The third is “Make it Safe”. This is where the tools and skills start to really make a difference, bringing everyone in the conversation into a safe place of mutual purpose and mutual respect. This is the part of the conversation where you need to make sure the others know that you don’t have a malicious or selfish intent. You may need to apologize or use contrasting to clarify any misunderstandings.
Fourth is “Master My Stories”. This principle is focused on mastering yourself, recognizing when you are moving into the fight or flight mode and doing something about it. The first thing to do is analyze the “story” you are telling. Ask yourself some of these questions:
- What am I pretending not to know about my role in the problem?
- Why would a reasonable, rational and decent person do this?
- What should I do right now to move toward what I really want?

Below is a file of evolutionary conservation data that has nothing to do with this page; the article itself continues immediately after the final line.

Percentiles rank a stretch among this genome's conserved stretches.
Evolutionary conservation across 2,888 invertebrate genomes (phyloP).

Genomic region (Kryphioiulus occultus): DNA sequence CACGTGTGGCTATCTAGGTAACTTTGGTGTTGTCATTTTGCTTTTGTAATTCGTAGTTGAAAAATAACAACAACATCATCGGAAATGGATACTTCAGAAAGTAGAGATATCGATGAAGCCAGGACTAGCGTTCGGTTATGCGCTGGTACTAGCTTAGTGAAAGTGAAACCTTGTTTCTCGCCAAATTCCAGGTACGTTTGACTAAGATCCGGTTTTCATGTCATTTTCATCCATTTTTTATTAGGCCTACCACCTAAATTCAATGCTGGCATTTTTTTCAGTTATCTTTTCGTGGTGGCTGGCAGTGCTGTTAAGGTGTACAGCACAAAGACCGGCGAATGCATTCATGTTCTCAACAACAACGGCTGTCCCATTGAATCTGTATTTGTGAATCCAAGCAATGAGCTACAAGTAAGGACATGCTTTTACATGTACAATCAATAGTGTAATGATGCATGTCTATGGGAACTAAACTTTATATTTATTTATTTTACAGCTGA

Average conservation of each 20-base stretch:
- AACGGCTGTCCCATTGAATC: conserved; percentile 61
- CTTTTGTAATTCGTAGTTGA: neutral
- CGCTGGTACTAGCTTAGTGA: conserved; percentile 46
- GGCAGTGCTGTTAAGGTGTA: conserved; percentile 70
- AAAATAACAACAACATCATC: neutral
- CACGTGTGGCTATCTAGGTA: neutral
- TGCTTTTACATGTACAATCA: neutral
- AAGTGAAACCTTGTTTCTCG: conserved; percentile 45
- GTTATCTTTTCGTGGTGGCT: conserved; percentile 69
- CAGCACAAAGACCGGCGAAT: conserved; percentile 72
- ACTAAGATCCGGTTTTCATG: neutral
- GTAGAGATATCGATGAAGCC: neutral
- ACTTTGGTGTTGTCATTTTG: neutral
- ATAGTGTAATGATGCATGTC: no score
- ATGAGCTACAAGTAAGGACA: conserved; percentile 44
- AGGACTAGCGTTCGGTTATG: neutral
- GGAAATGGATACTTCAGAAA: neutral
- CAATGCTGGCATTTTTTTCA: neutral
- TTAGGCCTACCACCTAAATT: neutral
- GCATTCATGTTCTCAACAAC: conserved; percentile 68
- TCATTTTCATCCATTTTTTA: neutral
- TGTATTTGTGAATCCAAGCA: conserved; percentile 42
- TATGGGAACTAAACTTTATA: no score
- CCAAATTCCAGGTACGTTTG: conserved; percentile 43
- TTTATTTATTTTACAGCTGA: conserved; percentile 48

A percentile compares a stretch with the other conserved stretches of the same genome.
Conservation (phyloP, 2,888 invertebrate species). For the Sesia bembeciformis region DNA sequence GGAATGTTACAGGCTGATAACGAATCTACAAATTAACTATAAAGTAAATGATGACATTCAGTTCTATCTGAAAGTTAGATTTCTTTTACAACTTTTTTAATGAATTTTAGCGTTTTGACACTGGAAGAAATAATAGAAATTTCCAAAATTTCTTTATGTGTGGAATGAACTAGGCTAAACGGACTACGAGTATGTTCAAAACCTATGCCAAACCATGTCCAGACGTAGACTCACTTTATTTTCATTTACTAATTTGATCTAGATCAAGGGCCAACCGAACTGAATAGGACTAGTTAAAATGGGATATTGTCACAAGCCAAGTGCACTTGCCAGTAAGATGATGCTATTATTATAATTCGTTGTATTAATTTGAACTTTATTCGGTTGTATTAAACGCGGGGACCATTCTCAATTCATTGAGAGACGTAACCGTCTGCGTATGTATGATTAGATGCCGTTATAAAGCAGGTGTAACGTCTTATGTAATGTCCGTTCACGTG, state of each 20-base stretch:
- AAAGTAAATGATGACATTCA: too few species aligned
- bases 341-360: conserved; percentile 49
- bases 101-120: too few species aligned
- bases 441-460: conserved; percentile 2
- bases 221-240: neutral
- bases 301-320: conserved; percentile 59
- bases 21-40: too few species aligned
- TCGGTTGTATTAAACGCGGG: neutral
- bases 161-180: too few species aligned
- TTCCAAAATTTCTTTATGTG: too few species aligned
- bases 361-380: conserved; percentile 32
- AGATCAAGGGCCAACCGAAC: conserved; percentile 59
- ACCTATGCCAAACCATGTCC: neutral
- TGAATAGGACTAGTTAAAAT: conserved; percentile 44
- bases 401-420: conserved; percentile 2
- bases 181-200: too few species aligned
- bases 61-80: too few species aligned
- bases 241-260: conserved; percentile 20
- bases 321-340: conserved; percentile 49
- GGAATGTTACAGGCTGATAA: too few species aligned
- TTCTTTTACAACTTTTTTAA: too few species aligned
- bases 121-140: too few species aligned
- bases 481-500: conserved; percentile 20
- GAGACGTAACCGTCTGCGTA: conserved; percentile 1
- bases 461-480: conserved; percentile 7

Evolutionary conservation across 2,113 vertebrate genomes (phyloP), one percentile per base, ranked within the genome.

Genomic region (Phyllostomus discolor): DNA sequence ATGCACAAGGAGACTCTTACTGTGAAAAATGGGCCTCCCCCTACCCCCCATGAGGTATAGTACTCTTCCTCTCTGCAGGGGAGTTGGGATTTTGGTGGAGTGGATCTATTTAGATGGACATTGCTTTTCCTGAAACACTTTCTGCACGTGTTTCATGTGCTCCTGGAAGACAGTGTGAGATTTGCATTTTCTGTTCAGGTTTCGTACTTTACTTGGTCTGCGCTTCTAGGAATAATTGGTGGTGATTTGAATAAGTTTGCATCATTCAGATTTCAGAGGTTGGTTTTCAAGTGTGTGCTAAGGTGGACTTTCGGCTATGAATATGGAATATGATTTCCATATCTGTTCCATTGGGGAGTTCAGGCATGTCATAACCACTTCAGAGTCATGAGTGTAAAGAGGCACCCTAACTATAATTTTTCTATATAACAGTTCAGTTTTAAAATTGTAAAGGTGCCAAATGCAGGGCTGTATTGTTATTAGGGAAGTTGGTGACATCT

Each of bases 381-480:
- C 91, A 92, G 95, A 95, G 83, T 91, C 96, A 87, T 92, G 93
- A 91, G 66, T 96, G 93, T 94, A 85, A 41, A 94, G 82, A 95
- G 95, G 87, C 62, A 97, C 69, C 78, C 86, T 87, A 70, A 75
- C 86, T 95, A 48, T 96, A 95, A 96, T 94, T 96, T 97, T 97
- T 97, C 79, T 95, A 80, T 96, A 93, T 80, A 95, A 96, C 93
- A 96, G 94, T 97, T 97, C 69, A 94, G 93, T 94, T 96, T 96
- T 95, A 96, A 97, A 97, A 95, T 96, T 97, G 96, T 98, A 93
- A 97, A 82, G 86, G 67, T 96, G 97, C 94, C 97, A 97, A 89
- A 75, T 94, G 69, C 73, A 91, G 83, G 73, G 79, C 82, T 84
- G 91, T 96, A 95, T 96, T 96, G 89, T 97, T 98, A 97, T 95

Depending on the answers to these questions, you may need to retrace your steps and add additional information that would be helpful to the conversation.
The fifth principle is “STATE My Path”. STATE is an acronym for Share your facts, Tell your story, Ask for others’ paths, Talk tentatively, Encourage testing. The first two parts of the acronym are where you state the facts you know and the conclusion that you have come to that is based on your knowledge of those facts. After that, you invite the other people to share their facts and conclusions, again making it safe for them to do so. The key to talking tentatively is to find a balance between being too soft or too hard in your statements. The “encourage testing” part of the conversation is where you encourage the person to offer facts that help us clarify what we believe about the situation.